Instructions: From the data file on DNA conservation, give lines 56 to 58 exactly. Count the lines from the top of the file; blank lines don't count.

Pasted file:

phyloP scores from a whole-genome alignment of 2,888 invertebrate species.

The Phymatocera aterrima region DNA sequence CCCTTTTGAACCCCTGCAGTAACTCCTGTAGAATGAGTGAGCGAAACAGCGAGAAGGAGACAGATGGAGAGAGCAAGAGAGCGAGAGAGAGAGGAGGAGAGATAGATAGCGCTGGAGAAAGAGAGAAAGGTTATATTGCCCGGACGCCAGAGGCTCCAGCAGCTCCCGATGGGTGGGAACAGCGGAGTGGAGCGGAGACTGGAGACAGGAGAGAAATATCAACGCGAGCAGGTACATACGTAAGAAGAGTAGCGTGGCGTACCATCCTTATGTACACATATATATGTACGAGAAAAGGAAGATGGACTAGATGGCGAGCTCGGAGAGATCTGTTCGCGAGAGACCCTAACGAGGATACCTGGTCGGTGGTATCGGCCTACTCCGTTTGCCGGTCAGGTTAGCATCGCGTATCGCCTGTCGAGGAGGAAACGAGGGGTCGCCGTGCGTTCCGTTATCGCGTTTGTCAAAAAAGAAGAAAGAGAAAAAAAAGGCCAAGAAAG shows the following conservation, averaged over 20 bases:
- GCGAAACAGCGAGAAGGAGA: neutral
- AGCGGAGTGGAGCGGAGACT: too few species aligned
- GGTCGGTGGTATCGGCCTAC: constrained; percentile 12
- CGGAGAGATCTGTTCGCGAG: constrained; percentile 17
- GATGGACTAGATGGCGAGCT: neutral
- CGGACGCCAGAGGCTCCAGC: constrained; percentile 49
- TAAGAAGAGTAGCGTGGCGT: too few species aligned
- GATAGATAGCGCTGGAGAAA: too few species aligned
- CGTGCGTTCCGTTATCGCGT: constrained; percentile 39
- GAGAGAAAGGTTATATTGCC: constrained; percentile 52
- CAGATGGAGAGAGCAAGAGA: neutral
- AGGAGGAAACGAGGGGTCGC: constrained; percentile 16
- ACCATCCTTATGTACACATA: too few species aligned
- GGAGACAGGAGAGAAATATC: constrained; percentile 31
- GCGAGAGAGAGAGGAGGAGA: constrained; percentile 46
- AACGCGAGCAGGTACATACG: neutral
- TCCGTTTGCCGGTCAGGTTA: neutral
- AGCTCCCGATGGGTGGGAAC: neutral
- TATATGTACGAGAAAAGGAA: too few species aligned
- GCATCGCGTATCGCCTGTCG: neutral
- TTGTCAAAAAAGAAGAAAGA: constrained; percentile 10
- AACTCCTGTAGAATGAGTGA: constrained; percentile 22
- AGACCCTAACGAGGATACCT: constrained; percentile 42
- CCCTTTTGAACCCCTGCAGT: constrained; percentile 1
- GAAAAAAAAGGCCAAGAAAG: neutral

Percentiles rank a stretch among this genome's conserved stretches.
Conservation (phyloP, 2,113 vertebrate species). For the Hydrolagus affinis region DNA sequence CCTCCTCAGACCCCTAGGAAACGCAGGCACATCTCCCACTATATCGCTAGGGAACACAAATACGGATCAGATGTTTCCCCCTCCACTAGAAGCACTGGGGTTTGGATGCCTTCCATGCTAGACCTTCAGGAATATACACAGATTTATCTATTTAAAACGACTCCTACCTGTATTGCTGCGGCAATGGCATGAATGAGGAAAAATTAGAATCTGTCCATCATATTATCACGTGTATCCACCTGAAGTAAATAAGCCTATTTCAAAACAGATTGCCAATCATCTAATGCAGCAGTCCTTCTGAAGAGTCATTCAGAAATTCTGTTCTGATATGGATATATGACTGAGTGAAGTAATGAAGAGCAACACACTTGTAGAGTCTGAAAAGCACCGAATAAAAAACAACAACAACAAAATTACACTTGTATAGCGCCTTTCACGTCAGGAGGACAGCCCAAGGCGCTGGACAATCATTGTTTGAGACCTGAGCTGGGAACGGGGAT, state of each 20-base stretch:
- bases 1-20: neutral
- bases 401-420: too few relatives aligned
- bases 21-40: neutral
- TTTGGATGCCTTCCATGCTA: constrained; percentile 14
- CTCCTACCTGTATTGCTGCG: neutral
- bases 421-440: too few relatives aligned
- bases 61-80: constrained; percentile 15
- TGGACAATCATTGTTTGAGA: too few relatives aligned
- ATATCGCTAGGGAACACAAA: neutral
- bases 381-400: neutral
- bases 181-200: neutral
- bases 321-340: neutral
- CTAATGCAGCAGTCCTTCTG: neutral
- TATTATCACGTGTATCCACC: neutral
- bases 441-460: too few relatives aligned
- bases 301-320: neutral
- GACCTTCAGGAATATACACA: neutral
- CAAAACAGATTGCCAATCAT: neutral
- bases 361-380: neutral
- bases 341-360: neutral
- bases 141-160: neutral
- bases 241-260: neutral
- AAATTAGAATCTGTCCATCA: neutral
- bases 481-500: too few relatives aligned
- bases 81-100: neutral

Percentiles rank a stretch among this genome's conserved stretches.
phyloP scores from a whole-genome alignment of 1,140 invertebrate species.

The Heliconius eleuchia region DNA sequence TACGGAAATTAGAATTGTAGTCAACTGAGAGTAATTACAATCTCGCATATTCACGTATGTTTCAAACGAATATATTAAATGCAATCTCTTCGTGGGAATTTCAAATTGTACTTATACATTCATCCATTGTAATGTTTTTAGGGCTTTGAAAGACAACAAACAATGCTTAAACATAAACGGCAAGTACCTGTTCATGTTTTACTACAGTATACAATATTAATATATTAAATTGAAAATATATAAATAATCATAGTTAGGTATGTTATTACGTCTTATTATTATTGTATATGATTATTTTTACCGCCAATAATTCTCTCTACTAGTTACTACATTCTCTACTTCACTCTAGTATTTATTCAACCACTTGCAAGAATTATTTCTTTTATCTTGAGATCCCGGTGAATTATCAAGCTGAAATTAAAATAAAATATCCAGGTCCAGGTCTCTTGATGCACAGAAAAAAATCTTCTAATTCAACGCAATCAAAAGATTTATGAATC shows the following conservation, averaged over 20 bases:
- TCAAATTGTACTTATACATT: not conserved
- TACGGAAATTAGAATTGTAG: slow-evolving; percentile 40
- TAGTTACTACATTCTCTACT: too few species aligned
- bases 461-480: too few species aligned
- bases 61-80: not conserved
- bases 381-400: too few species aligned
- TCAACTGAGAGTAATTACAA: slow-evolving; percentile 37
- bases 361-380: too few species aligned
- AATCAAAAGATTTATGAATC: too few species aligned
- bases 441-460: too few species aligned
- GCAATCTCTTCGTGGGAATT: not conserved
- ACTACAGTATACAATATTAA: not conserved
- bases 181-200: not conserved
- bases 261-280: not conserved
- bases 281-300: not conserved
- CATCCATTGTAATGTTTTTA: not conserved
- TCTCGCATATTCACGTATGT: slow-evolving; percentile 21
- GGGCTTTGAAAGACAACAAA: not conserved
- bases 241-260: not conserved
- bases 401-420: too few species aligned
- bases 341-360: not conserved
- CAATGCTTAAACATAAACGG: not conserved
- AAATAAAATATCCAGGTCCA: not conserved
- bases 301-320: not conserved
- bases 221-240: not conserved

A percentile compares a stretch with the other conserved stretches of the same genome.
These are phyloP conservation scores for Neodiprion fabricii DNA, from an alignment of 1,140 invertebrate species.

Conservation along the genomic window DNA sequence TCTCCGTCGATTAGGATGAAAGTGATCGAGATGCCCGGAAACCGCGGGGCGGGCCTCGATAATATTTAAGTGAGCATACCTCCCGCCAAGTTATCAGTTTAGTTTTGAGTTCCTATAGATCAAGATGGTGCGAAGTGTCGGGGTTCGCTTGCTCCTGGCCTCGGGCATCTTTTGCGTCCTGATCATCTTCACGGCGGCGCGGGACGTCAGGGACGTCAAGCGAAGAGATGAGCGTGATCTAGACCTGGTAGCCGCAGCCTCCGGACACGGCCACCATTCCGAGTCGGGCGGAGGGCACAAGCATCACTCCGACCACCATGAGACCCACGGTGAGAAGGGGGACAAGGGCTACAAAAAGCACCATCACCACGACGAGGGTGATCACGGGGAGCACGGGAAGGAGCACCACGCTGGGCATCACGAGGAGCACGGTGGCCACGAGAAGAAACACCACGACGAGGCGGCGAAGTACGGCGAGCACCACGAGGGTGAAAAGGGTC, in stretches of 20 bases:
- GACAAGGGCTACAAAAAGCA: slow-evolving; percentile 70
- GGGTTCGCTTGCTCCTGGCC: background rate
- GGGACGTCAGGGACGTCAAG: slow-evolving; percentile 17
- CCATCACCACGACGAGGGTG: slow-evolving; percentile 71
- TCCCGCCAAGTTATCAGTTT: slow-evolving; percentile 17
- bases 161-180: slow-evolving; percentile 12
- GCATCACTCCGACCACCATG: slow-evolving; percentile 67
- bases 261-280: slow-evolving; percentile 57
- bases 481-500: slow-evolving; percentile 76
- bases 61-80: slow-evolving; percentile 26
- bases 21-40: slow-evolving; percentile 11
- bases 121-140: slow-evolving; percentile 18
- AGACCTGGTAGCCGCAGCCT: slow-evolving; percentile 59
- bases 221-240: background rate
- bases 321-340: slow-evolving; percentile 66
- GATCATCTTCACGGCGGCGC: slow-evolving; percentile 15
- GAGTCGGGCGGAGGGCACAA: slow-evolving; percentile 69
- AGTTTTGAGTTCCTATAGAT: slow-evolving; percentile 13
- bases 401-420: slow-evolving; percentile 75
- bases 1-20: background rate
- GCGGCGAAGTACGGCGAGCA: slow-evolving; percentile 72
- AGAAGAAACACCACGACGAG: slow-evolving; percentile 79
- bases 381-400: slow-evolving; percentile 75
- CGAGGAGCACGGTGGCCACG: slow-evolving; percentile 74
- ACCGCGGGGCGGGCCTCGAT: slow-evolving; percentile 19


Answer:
phyloP scores from a whole-genome alignment of 1,140 invertebrate species.

The Heliconius eleuchia region DNA sequence TACGGAAATTAGAATTGTAGTCAACTGAGAGTAATTACAATCTCGCATATTCACGTATGTTTCAAACGAATATATTAAATGCAATCTCTTCGTGGGAATTTCAAATTGTACTTATACATTCATCCATTGTAATGTTTTTAGGGCTTTGAAAGACAACAAACAATGCTTAAACATAAACGGCAAGTACCTGTTCATGTTTTACTACAGTATACAATATTAATATATTAAATTGAAAATATATAAATAATCATAGTTAGGTATGTTATTACGTCTTATTATTATTGTATATGATTATTTTTACCGCCAATAATTCTCTCTACTAGTTACTACATTCTCTACTTCACTCTAGTATTTATTCAACCACTTGCAAGAATTATTTCTTTTATCTTGAGATCCCGGTGAATTATCAAGCTGAAATTAAAATAAAATATCCAGGTCCAGGTCTCTTGATGCACAGAAAAAAATCTTCTAATTCAACGCAATCAAAAGATTTATGAATC shows the following conservation, averaged over 20 bases:
- TCAAATTGTACTTATACATT: not conserved